The stories abound. More than ever, people are preserving their conversations for posterity. In some cases, their voices form a collective narrative for an achievement, tragedy, or memorable event.
StoryCorps facilitates oral history documentation, that is, they want people to record their stories and shared experiences. Each week NPR selects a portion of one recorded interview for broadcast; all others are archived at The Library of Congress.
In 2007, I interviewed Ronaldo Brunet at StoryCorps’ Grand Central booth which has since closed. At a mutual friend’s father’s wake, I spoke with my friend and colleague, Lisa Delsante about recording conversations with our fathers before they, well…art in heaven and have their names hallowed. We eventually set a date for mid-August. A risky proposition perhaps, to bring our fathers together (Mario DiCrocco and Joe Delsante) who had never met and were unclear what this interview idea was all about.
Lisa wanted to cover her father’s days prior to getting married, his time growing up on the Lower East Side and later joining the police department. With my father’s recent retirement, I would talk exclusively about his long career at the Staten Island Advance, the daily newspaper of the borough.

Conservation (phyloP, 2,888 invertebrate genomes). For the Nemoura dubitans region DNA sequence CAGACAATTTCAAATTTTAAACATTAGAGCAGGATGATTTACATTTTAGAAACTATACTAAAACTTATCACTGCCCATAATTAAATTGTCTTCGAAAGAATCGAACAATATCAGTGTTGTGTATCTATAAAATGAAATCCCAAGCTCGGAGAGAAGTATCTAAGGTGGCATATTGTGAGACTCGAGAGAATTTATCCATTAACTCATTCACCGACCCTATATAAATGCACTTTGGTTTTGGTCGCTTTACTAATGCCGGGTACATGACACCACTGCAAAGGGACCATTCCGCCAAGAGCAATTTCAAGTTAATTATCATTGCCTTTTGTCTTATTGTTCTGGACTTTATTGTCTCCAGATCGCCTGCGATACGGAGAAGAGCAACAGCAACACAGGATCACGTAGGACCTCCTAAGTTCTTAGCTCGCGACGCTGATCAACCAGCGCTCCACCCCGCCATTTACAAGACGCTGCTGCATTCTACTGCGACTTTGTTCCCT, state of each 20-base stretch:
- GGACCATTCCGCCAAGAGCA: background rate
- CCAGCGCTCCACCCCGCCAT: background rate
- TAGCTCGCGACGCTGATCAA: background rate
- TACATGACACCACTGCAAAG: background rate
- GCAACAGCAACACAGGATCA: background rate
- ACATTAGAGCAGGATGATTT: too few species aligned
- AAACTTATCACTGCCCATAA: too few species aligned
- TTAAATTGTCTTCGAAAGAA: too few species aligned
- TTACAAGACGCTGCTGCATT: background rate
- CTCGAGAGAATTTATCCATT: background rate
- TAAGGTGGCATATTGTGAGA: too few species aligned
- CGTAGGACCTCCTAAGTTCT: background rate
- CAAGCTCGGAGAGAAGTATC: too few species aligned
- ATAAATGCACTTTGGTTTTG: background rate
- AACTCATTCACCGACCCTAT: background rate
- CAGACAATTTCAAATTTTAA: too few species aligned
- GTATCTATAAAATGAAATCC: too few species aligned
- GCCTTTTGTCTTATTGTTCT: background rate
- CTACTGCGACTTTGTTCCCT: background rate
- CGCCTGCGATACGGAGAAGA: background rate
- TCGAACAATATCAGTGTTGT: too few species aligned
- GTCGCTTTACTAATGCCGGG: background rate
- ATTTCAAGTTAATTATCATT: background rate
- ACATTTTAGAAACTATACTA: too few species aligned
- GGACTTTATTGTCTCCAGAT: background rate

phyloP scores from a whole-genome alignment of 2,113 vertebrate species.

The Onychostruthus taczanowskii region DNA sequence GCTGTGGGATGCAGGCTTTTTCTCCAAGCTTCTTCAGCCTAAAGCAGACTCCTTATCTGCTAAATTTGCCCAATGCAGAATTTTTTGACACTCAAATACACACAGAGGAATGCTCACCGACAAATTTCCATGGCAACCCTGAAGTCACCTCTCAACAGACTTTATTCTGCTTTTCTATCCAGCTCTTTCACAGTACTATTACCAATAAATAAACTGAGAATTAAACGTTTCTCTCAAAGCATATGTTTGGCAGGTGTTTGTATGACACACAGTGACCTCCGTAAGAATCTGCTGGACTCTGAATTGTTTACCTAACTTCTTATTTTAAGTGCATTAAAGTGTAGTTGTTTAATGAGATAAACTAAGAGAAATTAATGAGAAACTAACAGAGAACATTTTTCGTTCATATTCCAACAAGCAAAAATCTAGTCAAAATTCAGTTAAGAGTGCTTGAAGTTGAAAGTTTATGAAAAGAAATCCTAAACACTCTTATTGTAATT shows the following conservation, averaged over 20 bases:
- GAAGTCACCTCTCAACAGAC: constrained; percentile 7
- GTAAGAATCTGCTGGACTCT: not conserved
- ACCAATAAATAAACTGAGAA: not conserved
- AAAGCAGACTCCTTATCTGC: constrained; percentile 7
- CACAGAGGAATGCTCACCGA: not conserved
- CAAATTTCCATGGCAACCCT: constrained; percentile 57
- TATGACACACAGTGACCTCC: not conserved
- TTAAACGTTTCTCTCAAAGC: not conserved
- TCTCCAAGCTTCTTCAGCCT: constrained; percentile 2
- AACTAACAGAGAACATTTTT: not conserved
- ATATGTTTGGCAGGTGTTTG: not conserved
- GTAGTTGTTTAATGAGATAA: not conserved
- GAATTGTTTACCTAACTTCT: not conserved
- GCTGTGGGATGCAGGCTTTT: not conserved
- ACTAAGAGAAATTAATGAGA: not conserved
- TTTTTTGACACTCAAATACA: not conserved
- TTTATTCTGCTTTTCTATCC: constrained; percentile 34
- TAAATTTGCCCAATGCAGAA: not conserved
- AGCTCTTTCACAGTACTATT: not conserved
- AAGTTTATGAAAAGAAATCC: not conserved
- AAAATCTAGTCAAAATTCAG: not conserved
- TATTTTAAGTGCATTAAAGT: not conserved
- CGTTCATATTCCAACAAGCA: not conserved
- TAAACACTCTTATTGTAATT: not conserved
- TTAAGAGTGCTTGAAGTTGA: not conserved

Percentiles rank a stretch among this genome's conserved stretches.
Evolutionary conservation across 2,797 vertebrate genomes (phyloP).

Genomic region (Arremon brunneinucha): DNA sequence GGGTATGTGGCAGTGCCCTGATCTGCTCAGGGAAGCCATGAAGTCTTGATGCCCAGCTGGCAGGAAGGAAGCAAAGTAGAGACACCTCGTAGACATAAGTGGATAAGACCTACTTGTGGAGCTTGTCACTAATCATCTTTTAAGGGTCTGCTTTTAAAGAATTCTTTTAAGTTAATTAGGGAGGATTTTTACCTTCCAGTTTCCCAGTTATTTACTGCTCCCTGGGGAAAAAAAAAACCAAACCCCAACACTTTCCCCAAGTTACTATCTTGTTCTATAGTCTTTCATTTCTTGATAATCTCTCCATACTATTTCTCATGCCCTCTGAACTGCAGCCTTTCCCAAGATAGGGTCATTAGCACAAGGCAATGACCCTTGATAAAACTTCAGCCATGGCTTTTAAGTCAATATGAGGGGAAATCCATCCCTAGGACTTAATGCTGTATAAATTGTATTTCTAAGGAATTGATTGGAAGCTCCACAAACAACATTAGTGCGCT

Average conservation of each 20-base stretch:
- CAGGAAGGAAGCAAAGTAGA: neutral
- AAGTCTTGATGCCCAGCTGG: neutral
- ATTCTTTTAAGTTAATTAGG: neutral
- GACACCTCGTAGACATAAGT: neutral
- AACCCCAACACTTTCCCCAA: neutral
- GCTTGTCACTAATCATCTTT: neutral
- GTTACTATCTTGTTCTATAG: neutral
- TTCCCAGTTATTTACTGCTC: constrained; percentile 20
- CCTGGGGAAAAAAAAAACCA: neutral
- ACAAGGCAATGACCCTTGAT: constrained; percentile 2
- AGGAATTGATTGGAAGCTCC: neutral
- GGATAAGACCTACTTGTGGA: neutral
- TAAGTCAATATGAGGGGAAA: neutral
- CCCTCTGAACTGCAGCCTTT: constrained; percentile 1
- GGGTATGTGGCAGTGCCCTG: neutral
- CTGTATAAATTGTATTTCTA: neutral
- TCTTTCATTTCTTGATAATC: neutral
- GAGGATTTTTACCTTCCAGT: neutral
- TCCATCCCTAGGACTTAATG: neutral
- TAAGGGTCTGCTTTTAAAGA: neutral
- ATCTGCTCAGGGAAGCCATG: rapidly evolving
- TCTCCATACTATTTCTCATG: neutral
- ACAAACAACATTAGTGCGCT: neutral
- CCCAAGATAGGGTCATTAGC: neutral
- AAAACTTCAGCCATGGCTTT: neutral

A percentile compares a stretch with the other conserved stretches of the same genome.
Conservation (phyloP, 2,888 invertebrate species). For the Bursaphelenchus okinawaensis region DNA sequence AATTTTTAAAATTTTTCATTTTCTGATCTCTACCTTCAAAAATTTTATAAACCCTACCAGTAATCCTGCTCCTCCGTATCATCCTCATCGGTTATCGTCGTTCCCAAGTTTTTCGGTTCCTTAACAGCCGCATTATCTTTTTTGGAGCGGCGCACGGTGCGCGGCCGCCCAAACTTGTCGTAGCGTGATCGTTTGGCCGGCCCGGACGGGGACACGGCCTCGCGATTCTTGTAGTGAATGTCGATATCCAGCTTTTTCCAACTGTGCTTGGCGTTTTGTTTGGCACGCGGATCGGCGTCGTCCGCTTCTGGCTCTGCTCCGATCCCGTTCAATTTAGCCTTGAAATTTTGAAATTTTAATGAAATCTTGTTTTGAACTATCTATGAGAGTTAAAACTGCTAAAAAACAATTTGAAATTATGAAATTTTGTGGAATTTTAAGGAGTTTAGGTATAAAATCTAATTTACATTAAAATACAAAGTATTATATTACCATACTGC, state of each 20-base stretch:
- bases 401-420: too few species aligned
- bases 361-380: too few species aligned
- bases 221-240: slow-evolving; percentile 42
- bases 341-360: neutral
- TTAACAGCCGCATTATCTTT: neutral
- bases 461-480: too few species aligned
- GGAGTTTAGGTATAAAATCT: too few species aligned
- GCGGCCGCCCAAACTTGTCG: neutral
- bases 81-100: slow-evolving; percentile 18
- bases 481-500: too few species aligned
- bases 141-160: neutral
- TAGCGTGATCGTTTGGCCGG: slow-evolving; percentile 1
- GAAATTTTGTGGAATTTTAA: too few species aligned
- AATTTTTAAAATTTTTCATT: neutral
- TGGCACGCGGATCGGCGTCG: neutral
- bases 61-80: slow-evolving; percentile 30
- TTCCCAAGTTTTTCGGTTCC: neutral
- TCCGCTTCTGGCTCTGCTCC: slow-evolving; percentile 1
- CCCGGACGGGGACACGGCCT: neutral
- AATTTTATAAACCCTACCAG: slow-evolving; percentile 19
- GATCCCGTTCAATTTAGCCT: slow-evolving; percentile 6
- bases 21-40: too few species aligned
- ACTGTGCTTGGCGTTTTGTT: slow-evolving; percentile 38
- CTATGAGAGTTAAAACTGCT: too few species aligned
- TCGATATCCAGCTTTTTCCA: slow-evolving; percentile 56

After riding the ferry in together, the five of us (Lisa’s husband Joel included) took the R train to City Hall, headed to the Foley Square StoryCorps booth [now defunct] and made our interviews. Lisa and her father found their time passed very quickly. My father felt the same and that can only be a good thing when you interview someone. Conversations to be continued.
Dinner was appropriately in Little Italy at Il Cortile. Afterwards, Mr. DiCrocco, 72, and Mr. Delsante, 83, welcomed the early evening trek on a humid summer eve from Mulberry Street down to the Staten Island Ferry back to their favorite island.